If you like historical detective stories, Mr. Langshaw's Square Piano fits the bill. A creative non-fiction account of how an actual piano crafted in 1807 became a fixture in Madeline Goold's home evidences superb writing, creativity, and suspense as the trail unfolds from London to Lancaster, England. In addition to Mr. Langshaw, a disabled organist in Lancaster, we meet Samuel and John Wesley, Mr. Langshaw's friends and his sons' piano instructors, the Broadwood family, who crafted these pianos, and the author herself, whose impeccable research and doggedness uncovered the trail from 1807 to the present.
In addition to following the development of the piano's history from harpsichord to Steinway, Goold relates how the Broadwoods mass produced the piano, which helped to move music rooms of the royalty and the elite into virtually every home in Europe and America by the twentieth century.
Goold developed the many musical connections in the story in an engaging way that kept my interest. As a musician and lover of historical novels, I thoroughly enjoyed reading the account of Mr. Langshaw's Square Piano, as would anyone studying piano, whether teen or adult.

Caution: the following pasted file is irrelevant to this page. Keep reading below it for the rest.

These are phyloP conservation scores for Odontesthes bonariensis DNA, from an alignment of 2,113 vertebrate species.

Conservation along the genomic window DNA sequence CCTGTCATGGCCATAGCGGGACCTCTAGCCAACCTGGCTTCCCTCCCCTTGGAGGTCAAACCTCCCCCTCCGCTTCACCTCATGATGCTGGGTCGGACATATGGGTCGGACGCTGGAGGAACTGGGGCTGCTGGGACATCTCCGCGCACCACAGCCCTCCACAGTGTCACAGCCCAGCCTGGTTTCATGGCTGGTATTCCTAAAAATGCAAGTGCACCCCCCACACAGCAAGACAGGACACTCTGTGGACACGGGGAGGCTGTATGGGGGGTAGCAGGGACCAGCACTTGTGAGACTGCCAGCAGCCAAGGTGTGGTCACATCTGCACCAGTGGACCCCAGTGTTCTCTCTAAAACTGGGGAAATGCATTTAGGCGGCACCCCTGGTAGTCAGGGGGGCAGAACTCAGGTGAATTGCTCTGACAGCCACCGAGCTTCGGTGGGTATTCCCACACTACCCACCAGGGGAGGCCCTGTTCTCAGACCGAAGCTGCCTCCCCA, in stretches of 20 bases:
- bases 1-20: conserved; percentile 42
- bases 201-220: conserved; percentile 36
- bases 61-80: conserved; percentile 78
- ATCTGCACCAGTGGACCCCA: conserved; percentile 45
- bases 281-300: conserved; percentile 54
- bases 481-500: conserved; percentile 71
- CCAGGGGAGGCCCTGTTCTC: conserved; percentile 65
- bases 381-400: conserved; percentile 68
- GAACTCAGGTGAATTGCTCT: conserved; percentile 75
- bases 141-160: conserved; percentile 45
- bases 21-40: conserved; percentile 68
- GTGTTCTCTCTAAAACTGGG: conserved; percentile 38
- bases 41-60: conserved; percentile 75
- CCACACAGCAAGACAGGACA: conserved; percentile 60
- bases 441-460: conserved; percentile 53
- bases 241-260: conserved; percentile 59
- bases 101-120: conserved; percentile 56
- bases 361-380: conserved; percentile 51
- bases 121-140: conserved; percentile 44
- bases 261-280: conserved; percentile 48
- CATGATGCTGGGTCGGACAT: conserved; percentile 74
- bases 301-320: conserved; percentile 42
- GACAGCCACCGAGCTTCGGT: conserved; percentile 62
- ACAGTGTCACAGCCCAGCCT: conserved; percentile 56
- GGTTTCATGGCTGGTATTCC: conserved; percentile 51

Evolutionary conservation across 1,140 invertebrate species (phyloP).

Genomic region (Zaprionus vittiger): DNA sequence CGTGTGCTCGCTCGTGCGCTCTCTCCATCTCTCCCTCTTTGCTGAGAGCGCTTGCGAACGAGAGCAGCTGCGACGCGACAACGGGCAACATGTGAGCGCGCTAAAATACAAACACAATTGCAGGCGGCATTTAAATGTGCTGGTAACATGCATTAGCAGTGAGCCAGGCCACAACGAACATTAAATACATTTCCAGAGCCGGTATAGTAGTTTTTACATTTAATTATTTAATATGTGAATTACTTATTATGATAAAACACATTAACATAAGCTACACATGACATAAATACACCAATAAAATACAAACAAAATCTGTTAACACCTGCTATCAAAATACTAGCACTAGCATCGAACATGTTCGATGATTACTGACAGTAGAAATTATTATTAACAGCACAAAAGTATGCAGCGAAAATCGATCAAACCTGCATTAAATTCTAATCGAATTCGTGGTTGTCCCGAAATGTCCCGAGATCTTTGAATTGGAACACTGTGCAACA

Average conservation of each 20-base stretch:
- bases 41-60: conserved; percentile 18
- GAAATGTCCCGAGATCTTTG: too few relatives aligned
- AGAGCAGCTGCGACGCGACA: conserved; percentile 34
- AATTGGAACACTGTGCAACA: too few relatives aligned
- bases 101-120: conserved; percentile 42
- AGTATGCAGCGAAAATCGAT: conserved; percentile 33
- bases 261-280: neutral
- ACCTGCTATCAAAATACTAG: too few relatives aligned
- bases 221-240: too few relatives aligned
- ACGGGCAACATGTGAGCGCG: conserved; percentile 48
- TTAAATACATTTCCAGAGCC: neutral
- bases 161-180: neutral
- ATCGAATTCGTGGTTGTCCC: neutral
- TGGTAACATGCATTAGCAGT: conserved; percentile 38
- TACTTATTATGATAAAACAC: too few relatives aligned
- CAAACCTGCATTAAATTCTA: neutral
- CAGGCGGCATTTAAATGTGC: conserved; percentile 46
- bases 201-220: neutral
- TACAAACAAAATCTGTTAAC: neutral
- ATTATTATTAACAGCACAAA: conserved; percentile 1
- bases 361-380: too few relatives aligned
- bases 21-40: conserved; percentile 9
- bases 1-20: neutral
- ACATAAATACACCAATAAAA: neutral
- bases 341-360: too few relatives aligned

Madeline Goold holds a law degree from the London School of Economics. After a period in legal practice and raising a family, she studied fine art at the Barber Institute, Birmingham University, England. A well-known sculptor and artist, she has also taught piano, which she has played since childhood.
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